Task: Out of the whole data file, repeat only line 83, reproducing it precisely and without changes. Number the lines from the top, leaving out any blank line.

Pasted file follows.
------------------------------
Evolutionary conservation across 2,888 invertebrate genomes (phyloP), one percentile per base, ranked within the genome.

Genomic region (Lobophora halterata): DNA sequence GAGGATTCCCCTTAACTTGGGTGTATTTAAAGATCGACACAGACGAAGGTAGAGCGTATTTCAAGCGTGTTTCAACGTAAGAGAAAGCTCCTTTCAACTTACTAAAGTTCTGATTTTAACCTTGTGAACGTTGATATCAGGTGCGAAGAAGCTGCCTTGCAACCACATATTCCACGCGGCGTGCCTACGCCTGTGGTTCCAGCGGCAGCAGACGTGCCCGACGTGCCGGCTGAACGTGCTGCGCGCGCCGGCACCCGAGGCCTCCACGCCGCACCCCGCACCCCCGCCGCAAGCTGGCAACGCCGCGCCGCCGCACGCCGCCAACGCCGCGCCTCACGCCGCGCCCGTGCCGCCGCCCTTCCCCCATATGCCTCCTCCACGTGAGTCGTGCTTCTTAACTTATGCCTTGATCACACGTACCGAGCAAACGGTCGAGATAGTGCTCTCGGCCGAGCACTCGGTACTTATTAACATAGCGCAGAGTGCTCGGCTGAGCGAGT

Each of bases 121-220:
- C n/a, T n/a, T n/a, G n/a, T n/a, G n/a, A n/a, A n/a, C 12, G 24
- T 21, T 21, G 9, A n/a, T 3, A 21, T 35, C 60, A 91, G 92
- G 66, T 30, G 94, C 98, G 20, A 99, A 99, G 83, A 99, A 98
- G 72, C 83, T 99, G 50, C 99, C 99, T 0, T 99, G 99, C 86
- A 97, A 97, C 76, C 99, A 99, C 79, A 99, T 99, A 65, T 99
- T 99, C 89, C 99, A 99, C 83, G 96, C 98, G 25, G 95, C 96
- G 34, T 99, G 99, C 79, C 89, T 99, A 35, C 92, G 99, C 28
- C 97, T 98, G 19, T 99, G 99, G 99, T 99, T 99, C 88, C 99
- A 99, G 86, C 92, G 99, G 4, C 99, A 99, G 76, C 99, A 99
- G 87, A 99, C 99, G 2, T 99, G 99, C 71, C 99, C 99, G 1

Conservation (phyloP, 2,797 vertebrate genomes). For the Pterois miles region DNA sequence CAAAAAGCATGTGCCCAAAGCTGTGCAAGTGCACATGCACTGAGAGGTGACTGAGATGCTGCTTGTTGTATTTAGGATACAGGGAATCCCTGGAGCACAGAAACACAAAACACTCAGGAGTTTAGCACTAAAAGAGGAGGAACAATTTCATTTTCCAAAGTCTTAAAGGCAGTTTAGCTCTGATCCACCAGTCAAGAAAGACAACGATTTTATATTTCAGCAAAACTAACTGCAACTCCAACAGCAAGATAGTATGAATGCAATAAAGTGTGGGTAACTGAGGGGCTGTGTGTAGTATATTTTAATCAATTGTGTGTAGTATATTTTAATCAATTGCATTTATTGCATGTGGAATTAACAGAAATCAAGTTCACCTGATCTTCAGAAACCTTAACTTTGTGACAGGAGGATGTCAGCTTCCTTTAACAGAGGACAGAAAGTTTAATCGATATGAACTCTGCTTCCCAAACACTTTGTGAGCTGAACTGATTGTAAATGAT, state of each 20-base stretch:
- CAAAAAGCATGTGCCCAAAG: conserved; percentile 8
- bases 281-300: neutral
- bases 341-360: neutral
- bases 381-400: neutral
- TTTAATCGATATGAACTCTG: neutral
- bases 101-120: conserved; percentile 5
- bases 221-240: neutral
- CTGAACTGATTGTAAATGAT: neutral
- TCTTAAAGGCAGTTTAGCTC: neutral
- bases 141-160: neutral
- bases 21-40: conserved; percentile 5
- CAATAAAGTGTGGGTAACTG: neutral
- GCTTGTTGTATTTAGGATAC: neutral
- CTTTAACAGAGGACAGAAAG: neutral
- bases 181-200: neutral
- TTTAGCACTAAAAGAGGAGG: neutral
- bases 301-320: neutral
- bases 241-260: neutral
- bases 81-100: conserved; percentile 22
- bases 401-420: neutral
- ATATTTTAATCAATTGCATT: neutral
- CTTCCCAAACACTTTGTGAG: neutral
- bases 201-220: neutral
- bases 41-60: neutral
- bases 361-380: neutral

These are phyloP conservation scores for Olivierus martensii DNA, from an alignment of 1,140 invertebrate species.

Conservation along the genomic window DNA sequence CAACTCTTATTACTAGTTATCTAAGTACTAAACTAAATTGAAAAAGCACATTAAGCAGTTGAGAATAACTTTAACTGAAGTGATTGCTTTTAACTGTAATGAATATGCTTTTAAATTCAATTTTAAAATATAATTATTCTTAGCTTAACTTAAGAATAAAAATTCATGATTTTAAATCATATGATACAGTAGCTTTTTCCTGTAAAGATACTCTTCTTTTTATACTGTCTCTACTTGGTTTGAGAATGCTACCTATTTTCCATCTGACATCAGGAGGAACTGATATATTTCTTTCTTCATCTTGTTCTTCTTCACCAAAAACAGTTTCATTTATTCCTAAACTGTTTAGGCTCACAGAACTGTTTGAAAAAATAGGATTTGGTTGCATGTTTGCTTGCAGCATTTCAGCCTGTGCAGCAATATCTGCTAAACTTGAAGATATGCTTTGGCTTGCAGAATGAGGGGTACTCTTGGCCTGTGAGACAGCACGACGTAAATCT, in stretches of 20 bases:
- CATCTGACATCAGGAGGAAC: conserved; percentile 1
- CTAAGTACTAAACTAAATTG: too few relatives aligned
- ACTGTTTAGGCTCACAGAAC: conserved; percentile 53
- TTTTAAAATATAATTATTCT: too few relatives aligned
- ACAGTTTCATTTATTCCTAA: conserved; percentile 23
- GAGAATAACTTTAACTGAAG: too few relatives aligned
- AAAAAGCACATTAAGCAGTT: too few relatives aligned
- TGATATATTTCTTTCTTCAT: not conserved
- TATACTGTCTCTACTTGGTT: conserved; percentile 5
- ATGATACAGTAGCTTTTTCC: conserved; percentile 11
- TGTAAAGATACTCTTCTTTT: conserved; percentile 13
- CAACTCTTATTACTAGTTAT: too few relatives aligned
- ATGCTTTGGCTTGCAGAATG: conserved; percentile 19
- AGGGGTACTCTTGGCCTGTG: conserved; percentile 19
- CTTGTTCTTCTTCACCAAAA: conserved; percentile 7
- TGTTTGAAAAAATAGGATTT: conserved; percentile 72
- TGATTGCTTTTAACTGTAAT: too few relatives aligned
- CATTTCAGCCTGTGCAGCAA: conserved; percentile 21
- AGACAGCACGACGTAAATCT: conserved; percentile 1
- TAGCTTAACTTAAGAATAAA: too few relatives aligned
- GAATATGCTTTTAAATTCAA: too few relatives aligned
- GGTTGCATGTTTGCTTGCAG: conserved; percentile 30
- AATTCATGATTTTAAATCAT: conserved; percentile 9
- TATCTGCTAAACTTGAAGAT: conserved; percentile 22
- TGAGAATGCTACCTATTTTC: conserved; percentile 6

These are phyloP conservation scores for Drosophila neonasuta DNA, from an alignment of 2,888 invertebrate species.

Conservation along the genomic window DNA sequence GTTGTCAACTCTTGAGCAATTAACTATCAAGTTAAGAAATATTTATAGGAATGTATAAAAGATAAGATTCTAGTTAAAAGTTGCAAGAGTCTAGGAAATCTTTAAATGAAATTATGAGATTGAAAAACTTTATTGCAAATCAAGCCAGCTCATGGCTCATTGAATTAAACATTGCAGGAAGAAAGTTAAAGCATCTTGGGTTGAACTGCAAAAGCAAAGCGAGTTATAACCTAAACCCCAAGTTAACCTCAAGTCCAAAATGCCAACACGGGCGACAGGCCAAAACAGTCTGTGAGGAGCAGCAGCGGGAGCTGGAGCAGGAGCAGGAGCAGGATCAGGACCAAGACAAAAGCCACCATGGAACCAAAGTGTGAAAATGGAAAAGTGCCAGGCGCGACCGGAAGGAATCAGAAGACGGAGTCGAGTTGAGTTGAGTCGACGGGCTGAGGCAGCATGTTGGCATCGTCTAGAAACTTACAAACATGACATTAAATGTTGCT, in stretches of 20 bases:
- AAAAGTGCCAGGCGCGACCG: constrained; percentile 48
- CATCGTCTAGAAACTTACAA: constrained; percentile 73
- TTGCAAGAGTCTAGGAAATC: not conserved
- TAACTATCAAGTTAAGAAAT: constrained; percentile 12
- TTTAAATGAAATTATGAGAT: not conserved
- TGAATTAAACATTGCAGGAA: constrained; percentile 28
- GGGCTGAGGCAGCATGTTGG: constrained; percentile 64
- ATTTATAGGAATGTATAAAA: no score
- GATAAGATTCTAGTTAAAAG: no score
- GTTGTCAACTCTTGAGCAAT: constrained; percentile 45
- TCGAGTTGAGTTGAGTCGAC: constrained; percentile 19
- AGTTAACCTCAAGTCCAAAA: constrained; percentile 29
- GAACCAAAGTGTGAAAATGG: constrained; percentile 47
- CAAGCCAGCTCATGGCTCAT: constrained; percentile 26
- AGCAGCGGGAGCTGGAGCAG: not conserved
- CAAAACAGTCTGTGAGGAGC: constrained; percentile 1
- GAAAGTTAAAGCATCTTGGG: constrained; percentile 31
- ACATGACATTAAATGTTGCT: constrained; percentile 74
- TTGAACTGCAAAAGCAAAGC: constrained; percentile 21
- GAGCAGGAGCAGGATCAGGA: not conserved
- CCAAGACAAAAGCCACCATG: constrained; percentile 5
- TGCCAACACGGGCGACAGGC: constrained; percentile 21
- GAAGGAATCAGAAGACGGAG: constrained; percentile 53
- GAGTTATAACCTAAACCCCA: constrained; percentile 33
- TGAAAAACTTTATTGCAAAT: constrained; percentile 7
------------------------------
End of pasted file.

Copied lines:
- AGCAGCGGGAGCTGGAGCAG: not conserved